The Future of Remote Patient Monitoring

The ongoing COVID-19 pandemic has forced the medical industry to adapt significantly. While everybody has witnessed the uptake of remote operation, from remote workers to standard GP appointments, Remote Patient Monitoring (RPM) has firmly come into its own. But how is the medical industry using Remote Patient Monitoring to change the healthcare industry, perhaps forever? What is RPM doing to the medical industry, and what is the future of Remote Patient Monitoring?

What Is Remote Patient Monitoring? 

Remote Patient Monitoring is a relatively new phenomenon but has its roots over 200 years ago. Patients who fell ill were typically treated in their homes. Surgery was more likely to be performed in a kitchen rather than in a hospital. The likelihood of Remote Patient Monitoring is that it arose from physicians consulting over the telephone. In the 1940s X-rays were sent over telephone wires, and in 1961, the astronaut Alan Shepard, the first American in space, was tracked with an electrocardiogram, respiratory sensor, and thermometer. 

Fast forward to the present day, and there have been significant advancements in RPM, not just to help doctors with telecommunication consultations, but as been a way to facilitate patient monitoring as well as the timely transfer of patient data. 

RPM consists of patients having their medical status measurement and having the data transferred through an app to a qualified medical professional using a centralised monitoring system. The benefits of using this are numerous. In light of the ongoing pandemic, where individuals are more cautious to venture to a medical specialist or live further away, RPM can give medical specialists real-time information and help patients with an immediate diagnosis of their current condition.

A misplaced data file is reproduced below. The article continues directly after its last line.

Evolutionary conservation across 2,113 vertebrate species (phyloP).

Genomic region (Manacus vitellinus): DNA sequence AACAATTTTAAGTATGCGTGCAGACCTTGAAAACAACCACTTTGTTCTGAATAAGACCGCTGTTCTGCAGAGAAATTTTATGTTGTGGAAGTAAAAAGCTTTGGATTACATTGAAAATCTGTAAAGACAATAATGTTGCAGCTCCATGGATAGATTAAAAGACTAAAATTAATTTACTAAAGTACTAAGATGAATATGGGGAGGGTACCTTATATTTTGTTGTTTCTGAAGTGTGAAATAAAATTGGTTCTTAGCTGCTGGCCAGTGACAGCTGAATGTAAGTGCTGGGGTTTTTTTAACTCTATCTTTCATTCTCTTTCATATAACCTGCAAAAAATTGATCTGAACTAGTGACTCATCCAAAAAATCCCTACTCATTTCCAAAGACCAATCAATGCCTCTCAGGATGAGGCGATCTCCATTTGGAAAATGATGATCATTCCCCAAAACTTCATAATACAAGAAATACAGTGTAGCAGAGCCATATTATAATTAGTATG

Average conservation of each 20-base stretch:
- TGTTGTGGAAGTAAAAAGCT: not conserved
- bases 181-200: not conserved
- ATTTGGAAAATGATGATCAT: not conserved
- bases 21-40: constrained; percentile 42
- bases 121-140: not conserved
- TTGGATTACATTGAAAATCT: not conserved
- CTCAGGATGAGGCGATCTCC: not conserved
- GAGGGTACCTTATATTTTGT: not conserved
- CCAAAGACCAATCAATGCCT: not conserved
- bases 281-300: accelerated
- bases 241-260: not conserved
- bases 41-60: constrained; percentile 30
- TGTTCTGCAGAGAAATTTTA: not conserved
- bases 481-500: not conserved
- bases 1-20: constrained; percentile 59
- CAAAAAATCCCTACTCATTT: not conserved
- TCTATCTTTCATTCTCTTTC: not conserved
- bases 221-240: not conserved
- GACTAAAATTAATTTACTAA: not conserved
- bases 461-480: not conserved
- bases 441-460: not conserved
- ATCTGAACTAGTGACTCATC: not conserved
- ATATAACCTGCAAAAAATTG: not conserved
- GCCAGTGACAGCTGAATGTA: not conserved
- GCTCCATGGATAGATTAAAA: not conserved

Charting the Rise of RPM

The evolving nature of technology has given way to significant advancements in RPM. One of the earliest adopters of RPM was the city of Oslo in Norway. In 2010, the local council identified 250 citizens with COPD who lived a distance away from their healthcare providers. The council approached technology companies to develop a monitoring system. Software company Dignio developed a solution comprising wearable patches that took vital signs of the individual before the information was transferred to the patients’ iPads, before being sent to a cloud where healthcare professionals would be alerted to any changes in their condition. 

This evolved into the initial technology launched by UCLA Health in 2013, which comprised electrocardiograms, blood pressure gauges, and scales connected to patients’ smartphones or tablets via Bluetooth. The patient uses wi-fi to transmit the readings back to the hospital, where the clinicians use their devices to interpret the data. 

The rise of measurable devices isn’t just confined to the medical industry, the wearable devices that have measured cardiovascular health, such as devices like the Fitbit, are significantly widespread. When we look at the evolving technology, combined with the pressures on health services around the world, the rise in RPM is the natural next step as technology continues to dominate the world. In 2016, approximately 7.1 million patients were connected to health monitoring devices, and in 2019, 80% of healthcare providers were considering or investing in RPM solutions.